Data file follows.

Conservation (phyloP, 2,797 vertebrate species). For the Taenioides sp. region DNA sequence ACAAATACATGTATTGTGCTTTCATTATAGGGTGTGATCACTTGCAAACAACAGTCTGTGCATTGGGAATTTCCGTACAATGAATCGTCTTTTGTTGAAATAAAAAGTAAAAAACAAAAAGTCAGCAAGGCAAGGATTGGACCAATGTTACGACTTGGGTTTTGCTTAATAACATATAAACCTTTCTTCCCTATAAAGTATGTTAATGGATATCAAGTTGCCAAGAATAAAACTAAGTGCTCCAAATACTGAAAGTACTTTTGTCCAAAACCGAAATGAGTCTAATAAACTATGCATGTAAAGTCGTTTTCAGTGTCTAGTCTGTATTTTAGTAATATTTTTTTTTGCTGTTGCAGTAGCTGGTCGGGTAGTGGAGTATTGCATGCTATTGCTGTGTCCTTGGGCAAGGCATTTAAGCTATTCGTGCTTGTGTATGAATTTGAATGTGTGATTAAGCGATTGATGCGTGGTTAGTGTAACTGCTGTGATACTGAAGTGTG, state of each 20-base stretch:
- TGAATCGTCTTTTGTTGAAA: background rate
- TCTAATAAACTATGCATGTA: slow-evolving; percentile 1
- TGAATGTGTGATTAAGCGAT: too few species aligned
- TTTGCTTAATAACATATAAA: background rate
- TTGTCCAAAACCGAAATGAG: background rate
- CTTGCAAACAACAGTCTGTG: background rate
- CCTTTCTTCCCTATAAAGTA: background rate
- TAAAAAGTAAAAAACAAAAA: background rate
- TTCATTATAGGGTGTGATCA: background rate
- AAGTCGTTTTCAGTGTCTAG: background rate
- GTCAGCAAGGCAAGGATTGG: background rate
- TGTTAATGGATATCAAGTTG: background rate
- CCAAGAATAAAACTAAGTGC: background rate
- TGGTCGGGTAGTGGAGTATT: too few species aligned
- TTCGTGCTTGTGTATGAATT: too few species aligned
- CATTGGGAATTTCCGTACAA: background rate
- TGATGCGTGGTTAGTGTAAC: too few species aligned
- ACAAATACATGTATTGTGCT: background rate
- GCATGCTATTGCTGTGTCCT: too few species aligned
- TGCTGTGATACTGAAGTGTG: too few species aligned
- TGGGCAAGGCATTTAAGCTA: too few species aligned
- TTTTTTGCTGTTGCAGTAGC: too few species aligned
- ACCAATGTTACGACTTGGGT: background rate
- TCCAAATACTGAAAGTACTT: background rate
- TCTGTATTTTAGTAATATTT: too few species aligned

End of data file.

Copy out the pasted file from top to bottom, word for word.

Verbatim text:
Conservation (phyloP, 2,797 vertebrate species). For the Taenioides sp. region DNA sequence ACAAATACATGTATTGTGCTTTCATTATAGGGTGTGATCACTTGCAAACAACAGTCTGTGCATTGGGAATTTCCGTACAATGAATCGTCTTTTGTTGAAATAAAAAGTAAAAAACAAAAAGTCAGCAAGGCAAGGATTGGACCAATGTTACGACTTGGGTTTTGCTTAATAACATATAAACCTTTCTTCCCTATAAAGTATGTTAATGGATATCAAGTTGCCAAGAATAAAACTAAGTGCTCCAAATACTGAAAGTACTTTTGTCCAAAACCGAAATGAGTCTAATAAACTATGCATGTAAAGTCGTTTTCAGTGTCTAGTCTGTATTTTAGTAATATTTTTTTTTGCTGTTGCAGTAGCTGGTCGGGTAGTGGAGTATTGCATGCTATTGCTGTGTCCTTGGGCAAGGCATTTAAGCTATTCGTGCTTGTGTATGAATTTGAATGTGTGATTAAGCGATTGATGCGTGGTTAGTGTAACTGCTGTGATACTGAAGTGTG, state of each 20-base stretch:
- TGAATCGTCTTTTGTTGAAA: background rate
- TCTAATAAACTATGCATGTA: slow-evolving; percentile 1
- TGAATGTGTGATTAAGCGAT: too few species aligned
- TTTGCTTAATAACATATAAA: background rate
- TTGTCCAAAACCGAAATGAG: background rate
- CTTGCAAACAACAGTCTGTG: background rate
- CCTTTCTTCCCTATAAAGTA: background rate
- TAAAAAGTAAAAAACAAAAA: background rate
- TTCATTATAGGGTGTGATCA: background rate
- AAGTCGTTTTCAGTGTCTAG: background rate
- GTCAGCAAGGCAAGGATTGG: background rate
- TGTTAATGGATATCAAGTTG: background rate
- CCAAGAATAAAACTAAGTGC: background rate
- TGGTCGGGTAGTGGAGTATT: too few species aligned
- TTCGTGCTTGTGTATGAATT: too few species aligned
- CATTGGGAATTTCCGTACAA: background rate
- TGATGCGTGGTTAGTGTAAC: too few species aligned
- ACAAATACATGTATTGTGCT: background rate
- GCATGCTATTGCTGTGTCCT: too few species aligned
- TGCTGTGATACTGAAGTGTG: too few species aligned
- TGGGCAAGGCATTTAAGCTA: too few species aligned
- TTTTTTGCTGTTGCAGTAGC: too few species aligned
- ACCAATGTTACGACTTGGGT: background rate
- TCCAAATACTGAAAGTACTT: background rate
- TCTGTATTTTAGTAATATTT: too few species aligned